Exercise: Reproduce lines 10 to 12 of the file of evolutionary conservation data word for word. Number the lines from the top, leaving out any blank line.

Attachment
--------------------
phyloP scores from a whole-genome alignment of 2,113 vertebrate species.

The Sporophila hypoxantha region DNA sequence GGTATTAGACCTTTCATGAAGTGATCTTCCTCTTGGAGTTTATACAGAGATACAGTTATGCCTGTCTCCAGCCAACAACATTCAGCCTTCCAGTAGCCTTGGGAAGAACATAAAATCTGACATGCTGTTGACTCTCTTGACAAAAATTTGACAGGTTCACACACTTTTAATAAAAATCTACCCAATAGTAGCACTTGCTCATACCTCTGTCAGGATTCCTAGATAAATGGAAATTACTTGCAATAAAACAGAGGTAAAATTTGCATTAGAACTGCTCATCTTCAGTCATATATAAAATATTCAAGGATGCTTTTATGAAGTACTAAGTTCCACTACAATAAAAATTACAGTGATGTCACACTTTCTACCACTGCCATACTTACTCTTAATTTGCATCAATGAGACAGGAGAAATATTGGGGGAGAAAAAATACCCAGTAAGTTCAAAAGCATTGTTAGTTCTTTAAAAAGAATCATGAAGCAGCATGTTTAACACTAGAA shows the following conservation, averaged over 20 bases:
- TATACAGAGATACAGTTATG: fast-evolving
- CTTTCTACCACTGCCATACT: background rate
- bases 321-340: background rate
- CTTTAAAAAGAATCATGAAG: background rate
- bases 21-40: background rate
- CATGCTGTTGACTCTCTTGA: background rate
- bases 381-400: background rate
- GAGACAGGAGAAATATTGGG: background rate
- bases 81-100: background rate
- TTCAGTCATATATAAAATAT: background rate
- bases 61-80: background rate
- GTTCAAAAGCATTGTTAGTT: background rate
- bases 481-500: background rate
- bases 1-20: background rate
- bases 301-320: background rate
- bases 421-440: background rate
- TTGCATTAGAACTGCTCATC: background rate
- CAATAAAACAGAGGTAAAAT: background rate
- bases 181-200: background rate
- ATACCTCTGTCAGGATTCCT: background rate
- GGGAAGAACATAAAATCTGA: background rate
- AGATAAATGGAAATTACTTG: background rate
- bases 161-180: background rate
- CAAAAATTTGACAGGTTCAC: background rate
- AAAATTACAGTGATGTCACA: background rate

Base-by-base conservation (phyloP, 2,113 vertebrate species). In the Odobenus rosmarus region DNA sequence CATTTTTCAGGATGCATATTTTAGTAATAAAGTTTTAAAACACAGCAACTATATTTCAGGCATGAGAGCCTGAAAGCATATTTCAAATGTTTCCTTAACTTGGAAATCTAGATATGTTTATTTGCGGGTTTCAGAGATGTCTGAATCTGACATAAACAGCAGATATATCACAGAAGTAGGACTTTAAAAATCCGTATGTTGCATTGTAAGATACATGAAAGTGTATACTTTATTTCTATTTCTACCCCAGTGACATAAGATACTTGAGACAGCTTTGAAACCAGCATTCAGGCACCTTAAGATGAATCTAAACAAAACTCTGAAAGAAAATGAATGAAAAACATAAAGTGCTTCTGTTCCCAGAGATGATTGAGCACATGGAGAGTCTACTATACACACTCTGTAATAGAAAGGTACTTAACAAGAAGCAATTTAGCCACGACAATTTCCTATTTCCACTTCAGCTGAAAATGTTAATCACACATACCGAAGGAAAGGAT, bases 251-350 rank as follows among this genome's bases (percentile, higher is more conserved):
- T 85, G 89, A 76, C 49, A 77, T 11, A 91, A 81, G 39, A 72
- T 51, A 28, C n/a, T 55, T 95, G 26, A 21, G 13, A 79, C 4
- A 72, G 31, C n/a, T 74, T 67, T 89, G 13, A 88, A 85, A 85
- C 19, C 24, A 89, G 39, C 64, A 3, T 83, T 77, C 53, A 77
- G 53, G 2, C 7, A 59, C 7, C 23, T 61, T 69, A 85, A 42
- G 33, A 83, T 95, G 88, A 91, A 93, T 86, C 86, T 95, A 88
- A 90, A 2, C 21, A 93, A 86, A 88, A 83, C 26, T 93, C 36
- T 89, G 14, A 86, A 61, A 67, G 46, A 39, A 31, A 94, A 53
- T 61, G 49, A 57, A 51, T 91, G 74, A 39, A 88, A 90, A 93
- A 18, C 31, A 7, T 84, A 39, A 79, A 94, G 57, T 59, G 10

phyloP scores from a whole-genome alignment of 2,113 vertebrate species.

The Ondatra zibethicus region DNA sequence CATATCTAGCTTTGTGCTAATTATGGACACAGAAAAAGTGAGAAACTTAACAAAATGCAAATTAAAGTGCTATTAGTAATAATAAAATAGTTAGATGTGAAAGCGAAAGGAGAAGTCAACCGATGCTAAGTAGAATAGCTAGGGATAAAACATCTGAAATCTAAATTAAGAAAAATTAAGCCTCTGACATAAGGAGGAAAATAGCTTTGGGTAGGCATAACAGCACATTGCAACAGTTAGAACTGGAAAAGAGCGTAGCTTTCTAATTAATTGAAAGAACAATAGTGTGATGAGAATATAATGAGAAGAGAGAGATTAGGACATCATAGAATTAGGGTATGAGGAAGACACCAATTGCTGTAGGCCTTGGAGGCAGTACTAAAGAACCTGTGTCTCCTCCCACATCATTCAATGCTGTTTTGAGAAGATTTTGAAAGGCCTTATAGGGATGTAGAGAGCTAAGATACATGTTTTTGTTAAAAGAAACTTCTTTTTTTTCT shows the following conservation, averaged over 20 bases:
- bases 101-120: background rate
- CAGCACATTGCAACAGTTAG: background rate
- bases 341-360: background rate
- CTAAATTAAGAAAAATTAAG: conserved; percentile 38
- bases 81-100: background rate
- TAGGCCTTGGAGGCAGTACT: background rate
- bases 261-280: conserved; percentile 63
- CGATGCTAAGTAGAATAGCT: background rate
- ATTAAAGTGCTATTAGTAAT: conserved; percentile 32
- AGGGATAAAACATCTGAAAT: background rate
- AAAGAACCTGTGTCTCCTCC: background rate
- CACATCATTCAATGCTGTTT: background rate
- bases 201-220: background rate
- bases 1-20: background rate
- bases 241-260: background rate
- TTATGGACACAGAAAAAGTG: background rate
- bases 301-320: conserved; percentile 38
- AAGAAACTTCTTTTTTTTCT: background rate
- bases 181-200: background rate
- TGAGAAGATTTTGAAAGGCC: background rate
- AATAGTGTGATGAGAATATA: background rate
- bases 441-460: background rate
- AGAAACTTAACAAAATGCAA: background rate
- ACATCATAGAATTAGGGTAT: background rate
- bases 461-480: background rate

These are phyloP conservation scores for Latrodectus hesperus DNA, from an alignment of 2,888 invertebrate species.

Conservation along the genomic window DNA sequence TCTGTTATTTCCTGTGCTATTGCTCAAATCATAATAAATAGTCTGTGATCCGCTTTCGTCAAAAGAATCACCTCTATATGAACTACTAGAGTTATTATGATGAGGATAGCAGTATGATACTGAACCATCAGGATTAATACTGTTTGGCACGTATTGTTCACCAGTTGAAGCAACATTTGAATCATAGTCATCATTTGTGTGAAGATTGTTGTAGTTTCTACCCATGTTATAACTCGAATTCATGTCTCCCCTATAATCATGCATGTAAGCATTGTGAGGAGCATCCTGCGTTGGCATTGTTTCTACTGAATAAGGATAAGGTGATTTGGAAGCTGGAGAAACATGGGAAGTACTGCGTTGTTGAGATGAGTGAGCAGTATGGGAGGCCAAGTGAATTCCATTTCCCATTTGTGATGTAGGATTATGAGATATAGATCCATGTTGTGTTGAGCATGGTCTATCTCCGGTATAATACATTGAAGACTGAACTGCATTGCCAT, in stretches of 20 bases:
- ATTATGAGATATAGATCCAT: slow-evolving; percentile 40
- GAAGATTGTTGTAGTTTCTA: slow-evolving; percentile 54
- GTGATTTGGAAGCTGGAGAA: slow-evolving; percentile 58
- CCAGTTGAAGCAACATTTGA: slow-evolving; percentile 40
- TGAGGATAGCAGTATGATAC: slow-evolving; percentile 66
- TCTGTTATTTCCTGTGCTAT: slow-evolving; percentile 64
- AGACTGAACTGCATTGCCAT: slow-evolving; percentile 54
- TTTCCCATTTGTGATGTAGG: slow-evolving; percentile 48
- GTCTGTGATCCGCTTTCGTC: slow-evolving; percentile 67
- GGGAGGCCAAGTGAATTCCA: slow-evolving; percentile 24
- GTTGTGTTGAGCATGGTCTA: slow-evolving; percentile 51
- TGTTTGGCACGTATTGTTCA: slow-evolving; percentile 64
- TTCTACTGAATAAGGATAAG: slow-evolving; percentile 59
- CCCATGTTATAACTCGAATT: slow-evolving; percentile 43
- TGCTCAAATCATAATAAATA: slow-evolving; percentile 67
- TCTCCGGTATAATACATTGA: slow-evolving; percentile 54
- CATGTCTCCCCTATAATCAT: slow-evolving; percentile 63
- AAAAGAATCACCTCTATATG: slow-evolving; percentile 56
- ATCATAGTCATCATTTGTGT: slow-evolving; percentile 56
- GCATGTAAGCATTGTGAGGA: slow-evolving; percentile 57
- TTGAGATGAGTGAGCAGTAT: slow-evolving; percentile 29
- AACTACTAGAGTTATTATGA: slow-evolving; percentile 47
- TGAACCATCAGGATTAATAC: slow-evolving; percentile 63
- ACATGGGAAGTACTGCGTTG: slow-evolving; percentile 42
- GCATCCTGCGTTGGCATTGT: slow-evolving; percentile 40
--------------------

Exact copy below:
- GAGACAGGAGAAATATTGGG: background rate
- bases 81-100: background rate
- TTCAGTCATATATAAAATAT: background rate